With a record of 9-4-1 heading into tonight’s matchup versus the Carolina Hurricanes, the Montreal Canadiens have defied most expert predictions to this point in the season, and currently sit fifth in the Eastern Conference. But despite their surprisingly high point total a quarter of the way through the schedule, there are still quite a few question marks surrounding the team.
After starting out of the gates red hot, dropping just two games through their first eight, followers of the Canadiens have been witness to a tale of two teams. After blowing a third period lead to the Boston Bruins in their ninth game of the season, the team then proceeded to blow a third period lead to Buffalo the following night, before being shellacked 6-0 at the hands of the Toronto Maple Leafs two Saturdays ago. Les Glorieux then departed on a short Floridian road trip where they kicked things off by – you guessed it – blowing a third period lead to the Tampa Bay Lightning before salvaging a shoot-out win. Two days later, it was a war of attrition as the club visited the Florida Panthers for a match-up that neither team seemed particularly interested in winning. Although they came away with a 1-0 overtime victory, the Canadiens seemed reluctant to engage the opposition for long stretches of the game, despite Michel Therrien’s first round of line tinkering in this, his second stint behind the Habs’ bench.
This Saturday offered a welcome reprieve, as the team seemed to find its legs again in a 4-1 thumping of the Philadelphia Flyers, but the question marks of the past two weeks linger nonetheless. Are the Canadiens the team we saw through the first stretch of the season; an offensively driven young club capable of rolling three scoring lines, all willing to the drive the net with reckless abandon? Or are they the hesitant Habs we’ve seen of late; so afraid of blowing a lead that they lack the killer instinct needed to put teams away?
Only time will tell, but whichever the direction the club eventually turns, it will almost certainly be the coaching strategies of Michel Therrien which get them there. Through the first eight games of 2013, we saw in full detail why GM Marc Bergevin was drawn to Therrien as his first choice for the Habs’ head coaching job. When it comes to the X’s and O’s of hockey, there are few better, and his offensively driven systems paid big dividends early in the season. ‘Crashing and banging’, as a style of play, has been held to a minimum over the past few seasons in Montreal, but it didn’t take long for the team to serve notice the rest of the league that those days are now over…and the proof was certainly in the pudding as the team put up 17 goals over their first five games to start the year.
But now that teams have had the chance to break down and review the Canadiens’ new systems in the film room, open ice has become harder to find. Other clubs have begun to respond by taking away the pathways to the slot that the Habs were so successful in exploiting during their first few games.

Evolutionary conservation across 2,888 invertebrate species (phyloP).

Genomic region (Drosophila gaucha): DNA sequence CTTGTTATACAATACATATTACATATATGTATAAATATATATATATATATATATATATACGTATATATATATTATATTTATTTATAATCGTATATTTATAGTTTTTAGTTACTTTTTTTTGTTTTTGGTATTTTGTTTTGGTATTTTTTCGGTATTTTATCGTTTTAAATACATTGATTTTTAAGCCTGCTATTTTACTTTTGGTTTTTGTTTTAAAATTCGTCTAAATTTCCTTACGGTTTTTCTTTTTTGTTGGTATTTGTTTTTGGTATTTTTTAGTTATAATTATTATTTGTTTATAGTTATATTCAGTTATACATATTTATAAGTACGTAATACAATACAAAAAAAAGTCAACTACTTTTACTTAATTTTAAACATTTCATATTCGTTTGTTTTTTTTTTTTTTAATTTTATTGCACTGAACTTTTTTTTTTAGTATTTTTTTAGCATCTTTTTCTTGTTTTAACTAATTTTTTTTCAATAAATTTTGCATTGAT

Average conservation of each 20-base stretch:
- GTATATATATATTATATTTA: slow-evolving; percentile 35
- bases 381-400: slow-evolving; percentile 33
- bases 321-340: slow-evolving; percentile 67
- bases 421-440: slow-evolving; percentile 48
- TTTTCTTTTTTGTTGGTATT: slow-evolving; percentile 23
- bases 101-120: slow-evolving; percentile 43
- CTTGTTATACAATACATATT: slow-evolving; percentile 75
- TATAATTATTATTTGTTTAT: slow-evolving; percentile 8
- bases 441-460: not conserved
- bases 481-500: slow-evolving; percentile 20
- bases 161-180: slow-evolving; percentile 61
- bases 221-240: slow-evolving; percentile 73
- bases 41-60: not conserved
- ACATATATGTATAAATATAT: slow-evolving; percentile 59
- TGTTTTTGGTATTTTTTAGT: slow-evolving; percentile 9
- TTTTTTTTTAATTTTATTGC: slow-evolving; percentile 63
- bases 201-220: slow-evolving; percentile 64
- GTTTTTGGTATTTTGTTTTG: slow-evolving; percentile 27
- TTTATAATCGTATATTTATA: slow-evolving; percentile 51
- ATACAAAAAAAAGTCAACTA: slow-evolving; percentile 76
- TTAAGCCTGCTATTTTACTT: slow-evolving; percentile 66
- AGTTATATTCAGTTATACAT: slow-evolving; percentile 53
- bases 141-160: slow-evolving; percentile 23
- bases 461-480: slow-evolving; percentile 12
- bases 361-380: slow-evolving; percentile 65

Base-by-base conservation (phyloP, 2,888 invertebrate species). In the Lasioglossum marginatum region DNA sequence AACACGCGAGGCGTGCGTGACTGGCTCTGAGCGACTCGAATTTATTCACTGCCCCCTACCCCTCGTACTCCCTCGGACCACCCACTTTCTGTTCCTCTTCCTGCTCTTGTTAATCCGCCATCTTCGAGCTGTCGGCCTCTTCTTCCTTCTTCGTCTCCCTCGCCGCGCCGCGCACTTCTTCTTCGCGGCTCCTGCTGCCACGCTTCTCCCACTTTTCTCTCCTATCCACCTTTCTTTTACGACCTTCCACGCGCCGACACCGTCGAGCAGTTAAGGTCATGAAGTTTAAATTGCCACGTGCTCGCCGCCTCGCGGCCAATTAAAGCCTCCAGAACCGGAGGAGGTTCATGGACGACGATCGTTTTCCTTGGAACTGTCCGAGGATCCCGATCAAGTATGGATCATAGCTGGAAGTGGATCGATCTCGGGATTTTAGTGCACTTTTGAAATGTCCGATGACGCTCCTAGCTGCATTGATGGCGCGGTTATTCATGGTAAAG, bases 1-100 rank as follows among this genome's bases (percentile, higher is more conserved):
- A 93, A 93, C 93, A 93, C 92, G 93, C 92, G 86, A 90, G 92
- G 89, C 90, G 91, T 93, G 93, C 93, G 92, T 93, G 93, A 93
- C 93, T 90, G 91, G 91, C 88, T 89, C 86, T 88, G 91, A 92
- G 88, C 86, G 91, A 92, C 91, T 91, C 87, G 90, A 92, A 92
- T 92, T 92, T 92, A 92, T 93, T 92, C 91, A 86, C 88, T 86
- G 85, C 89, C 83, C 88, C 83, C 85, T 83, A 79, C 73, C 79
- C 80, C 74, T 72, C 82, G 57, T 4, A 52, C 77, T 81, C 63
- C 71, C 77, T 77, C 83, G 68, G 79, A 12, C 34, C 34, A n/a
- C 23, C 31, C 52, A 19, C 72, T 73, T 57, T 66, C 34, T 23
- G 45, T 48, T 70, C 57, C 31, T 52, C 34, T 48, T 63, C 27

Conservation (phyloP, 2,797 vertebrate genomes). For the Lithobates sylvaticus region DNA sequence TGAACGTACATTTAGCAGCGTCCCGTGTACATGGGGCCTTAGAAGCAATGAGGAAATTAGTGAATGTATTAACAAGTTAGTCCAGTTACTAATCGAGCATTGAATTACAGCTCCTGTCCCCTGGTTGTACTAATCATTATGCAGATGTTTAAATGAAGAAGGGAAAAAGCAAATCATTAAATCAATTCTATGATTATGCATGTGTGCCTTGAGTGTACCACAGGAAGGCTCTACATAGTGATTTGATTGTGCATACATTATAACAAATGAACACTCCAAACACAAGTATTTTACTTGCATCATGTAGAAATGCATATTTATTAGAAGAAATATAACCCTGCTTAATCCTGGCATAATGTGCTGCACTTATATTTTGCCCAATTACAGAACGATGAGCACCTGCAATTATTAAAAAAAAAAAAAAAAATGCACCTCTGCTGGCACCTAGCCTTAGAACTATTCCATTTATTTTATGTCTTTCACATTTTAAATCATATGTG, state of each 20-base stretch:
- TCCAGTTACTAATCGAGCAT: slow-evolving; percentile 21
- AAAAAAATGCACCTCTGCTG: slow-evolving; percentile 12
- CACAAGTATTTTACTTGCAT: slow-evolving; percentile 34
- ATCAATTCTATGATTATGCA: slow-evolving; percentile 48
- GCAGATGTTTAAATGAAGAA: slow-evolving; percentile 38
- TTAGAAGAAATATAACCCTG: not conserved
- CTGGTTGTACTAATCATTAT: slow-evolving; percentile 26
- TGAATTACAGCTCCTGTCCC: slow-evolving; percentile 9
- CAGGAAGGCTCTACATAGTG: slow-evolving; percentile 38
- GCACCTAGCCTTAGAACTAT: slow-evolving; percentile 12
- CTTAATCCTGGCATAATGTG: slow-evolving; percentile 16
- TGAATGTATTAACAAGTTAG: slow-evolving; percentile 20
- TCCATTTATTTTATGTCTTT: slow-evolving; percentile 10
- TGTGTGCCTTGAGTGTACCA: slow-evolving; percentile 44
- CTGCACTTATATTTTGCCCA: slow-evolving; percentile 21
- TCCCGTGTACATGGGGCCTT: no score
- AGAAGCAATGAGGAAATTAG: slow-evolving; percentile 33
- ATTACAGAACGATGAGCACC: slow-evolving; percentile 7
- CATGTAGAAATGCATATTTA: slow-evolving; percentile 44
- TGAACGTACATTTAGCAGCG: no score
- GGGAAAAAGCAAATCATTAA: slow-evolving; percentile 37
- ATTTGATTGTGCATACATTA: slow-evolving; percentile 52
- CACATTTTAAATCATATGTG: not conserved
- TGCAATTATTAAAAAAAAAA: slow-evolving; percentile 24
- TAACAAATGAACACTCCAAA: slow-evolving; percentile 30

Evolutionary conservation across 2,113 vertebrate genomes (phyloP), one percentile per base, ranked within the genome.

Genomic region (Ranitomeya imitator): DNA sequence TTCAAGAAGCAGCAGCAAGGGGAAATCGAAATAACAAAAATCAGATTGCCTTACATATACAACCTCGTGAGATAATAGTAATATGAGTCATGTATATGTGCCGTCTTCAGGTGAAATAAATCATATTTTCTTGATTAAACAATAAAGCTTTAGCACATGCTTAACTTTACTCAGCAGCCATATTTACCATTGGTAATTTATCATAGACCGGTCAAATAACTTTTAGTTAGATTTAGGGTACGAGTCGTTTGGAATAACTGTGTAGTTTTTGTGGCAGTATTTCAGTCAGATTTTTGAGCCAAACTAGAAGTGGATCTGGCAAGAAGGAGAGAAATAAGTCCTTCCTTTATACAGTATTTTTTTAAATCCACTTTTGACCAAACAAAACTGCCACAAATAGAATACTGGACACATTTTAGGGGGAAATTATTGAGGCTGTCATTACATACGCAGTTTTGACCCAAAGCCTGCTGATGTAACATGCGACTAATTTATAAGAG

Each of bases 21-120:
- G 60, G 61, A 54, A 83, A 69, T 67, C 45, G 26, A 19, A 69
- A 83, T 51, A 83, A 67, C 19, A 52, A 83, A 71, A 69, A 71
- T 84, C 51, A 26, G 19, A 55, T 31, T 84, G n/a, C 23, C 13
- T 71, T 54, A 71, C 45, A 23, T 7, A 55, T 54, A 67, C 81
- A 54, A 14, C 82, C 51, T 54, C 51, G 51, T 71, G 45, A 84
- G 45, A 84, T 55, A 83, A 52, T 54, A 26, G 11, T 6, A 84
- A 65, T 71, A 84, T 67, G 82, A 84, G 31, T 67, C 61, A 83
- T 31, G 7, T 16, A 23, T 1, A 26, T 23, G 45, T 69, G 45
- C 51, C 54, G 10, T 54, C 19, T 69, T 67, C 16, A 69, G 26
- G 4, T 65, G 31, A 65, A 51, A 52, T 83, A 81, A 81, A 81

Now, the real coaching begins. Being adept in the film room and understanding the complexities of running a team’s various personnel packages is one thing, but at the NHL level, it is an absolute given that head coaches will be fully fluent in the language of strategy. The real challenge, and the one place where Therrien has consistently dropped the ball thus far in his career, is leading a team through the constant process of adaptation that becomes necessary once the opposition has figured out your game plan. At that point, it’s as much about being a leader as it is being a coach.
In his Pittsburgh days, Therrien was accused of relying too heavily upon his superstars, and thus spoiling team chemistry. His reputation was one of starving the little dogs in order to keep the big dogs fed, and his inability to inspire the secondary troops led to his eventual dismissal halfway through the 08-09 season.
Rumour has it that Therrien is now a changed coach, having benefitted greatly from his time away. And without a Sidney Crosby or Evgeni Malkin to rely upon in Montreal, one would certainly assume that it is not his intention to rely too heavily upon any one grouping to handle the offensive load. After being known as a coach who is great with superstars, but lukewarm with his lunch-bucket players, Therrien now faces a golden opportunity to show that he has what it takes to inspire and lead a group of players who have the potential for success, but lack the direction and identity needed to go that extra mile.
The next few months will help to define and cement Therrien’s legacy in a city that has been home to many of the greatest coaches this game has ever known. Will he once again lose his grip on the reins, or will this be the year Michel Therrien makes that giant leap from being just another man holding a clipboard to being the true, uncontested leader of contending hockey team?